Ankyloglossia (Tongue Tie)

Ankyloglossia Definition

Ankyloglossia is popularly known as tongue tie. It is a condition where the frenulum of the tongue, a fibrous band of tissue connecting the tongue to the floor of the mouth,  is short or located too much towards the front of the tongue. The abnormal frenal attachment leads to limitations in the movement of the tongue tip and tongue movements. It a congenital disorder and is commonly seen affecting families. The mild form of the condition may causes slight discomfort or speech defect, whereas the severe forms can cause complete attachment of the tongue to the floor of the mouth.

Ankyloglossia Symptoms

Speaking and Feeding

Most commonly ankyloglossia is associated with speech defects. Lisping and the difficulty with pronouncing certain sounds is very common in patients with tongue tie. The ability to enunciate alphabets such as  “T”, “D”, “N”, “L” and syllables sych as “AS” or “TA” are generally hampered in these affected individuals. Recurrent tongue biting is also very common in these patients. Difficulties in chewing certain types of foods are also commonly experienced. In infants ankyloglossia can lead to feeding and nursing problems, as it creates difficulty maintaining suction inside the oral cavity.

Teeth and Jaws

The fusion of the frenum can be complete or partial. When the patient attempts to stick the tongue out a “V” shaped notch may be visible at the tip of the tongue. There is mild to moderate spacing is present between lower central incisors. The individuals with tongue tie also tend to lick the lower lip more frequently. The long term effects of tongue tie include malocclusions such as open bite and lower jaw prognathism. The oral hygiene is also compromised due to the tongue tie.

Ankyloglossia Causes

The exact causes of tongue tie are not known. However the disorder has a familial tendency. Most of the cases of tongue tie are congenital and are associated with minor variations in the attachment of genioglossus muscle.Traymatic injuries in early age may also lead to development of tongue tie.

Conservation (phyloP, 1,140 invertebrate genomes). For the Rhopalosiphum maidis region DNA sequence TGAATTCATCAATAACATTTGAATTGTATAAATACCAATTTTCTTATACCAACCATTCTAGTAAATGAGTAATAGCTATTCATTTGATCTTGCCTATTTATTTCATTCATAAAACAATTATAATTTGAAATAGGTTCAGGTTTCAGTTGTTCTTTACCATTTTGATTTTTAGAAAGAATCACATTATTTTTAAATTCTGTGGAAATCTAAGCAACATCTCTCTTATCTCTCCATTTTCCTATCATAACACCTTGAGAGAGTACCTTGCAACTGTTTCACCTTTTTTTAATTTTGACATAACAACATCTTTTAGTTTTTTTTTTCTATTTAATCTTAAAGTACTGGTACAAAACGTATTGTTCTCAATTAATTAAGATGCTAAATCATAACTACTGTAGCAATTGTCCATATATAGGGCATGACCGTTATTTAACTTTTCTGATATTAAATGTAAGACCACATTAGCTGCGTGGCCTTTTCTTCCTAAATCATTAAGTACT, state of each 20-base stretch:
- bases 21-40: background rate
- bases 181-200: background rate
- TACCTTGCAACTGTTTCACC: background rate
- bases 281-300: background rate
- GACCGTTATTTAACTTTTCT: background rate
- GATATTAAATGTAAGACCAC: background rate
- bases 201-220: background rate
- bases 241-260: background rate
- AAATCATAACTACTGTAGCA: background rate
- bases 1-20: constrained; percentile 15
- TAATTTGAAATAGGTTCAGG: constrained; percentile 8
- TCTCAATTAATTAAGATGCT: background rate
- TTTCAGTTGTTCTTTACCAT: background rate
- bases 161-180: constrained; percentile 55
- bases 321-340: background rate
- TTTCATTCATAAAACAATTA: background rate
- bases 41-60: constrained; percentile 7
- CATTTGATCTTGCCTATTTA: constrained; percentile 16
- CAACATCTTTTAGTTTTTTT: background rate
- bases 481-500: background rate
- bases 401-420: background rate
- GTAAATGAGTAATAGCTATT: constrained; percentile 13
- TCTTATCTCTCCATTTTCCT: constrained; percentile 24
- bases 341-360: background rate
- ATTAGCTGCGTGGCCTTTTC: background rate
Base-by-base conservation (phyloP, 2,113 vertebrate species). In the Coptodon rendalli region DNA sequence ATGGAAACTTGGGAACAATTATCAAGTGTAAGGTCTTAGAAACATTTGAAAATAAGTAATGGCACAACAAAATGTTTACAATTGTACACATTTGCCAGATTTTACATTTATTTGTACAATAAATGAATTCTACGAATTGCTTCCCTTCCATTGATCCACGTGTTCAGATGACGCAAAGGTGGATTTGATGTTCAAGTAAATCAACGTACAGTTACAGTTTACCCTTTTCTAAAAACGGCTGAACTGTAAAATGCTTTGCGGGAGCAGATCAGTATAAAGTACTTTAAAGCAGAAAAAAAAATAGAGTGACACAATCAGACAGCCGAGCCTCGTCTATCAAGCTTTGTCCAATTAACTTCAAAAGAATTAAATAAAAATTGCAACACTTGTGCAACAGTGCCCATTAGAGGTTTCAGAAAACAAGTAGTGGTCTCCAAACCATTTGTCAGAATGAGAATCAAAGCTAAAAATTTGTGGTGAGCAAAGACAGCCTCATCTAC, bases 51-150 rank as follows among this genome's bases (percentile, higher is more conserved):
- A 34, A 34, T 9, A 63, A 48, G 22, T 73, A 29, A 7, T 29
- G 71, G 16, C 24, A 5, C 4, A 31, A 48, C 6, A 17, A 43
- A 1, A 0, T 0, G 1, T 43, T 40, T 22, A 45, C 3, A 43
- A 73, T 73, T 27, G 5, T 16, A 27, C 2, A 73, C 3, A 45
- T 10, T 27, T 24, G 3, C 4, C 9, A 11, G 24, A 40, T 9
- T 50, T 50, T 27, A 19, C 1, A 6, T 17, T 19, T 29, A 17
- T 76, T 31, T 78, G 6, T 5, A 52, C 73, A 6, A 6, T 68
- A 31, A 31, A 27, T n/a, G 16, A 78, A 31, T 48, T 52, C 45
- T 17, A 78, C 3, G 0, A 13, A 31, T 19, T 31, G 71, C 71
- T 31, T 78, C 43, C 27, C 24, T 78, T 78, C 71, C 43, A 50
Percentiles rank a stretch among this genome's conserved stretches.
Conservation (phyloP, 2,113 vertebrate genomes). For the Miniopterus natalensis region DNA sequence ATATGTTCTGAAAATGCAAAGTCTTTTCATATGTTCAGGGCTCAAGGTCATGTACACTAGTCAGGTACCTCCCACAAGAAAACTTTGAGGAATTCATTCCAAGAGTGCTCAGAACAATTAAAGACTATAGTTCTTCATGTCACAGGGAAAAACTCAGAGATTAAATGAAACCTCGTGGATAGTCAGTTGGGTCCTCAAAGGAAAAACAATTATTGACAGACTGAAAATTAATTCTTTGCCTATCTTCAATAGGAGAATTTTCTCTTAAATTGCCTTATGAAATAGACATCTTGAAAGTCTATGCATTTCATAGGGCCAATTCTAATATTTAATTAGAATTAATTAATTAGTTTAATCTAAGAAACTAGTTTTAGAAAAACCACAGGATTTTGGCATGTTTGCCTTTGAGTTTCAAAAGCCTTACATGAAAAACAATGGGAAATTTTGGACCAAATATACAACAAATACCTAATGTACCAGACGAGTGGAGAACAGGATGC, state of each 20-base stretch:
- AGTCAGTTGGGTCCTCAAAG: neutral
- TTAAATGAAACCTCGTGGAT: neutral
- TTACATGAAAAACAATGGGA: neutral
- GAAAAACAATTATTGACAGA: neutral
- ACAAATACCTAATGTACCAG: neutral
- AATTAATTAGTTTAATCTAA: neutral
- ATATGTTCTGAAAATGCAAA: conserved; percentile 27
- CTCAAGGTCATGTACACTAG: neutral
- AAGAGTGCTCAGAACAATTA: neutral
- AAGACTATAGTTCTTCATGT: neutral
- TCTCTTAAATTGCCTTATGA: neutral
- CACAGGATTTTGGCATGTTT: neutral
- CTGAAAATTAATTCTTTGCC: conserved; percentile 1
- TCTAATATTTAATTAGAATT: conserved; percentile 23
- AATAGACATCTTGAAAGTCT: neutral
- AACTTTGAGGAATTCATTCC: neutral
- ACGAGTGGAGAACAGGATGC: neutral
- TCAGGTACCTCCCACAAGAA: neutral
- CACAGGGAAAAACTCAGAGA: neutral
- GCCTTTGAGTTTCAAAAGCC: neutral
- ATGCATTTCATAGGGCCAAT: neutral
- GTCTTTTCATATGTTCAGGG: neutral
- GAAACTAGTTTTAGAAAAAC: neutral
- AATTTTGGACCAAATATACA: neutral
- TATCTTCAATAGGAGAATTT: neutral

Tongue tie is often associated with presence of certain syndromes such as :

  • Rainbow’ syndrome
  • Fraser’s syndrome
  • Ankyloglossum superious syndrome
  • Orofacial digital syndrome

Ankyloglossia Treatment

In cases with tongue tie in infants,  parent education and reassurance is the first step in the management of the condition. The feeding problems can be managed with few precautions and techniques. There is no medication to treat the condition and it does not significantly change with age. Tongue tie can be completely corrected by using surgical methods.


Surgery is indicated in cases with complete fusion of the tongue to the floor of the mouth. In infants with severe feeding problems and children in early ages with impaired speech due to tongue tie; surgery is often recommended. Complications may occur in new born after the surgery; hence the procedure should be delayed till the child is at least 6 moths old.

Surgical manipulation of the lingual frenulum is done under anesthesia in a hospital set up. Laser surgeries and elctrocauterization can also be considered as treatment options. Speech therapy is an important aspect of the treatment of tongue tie and it can either be employed alone or after the surgical procedure is completed.

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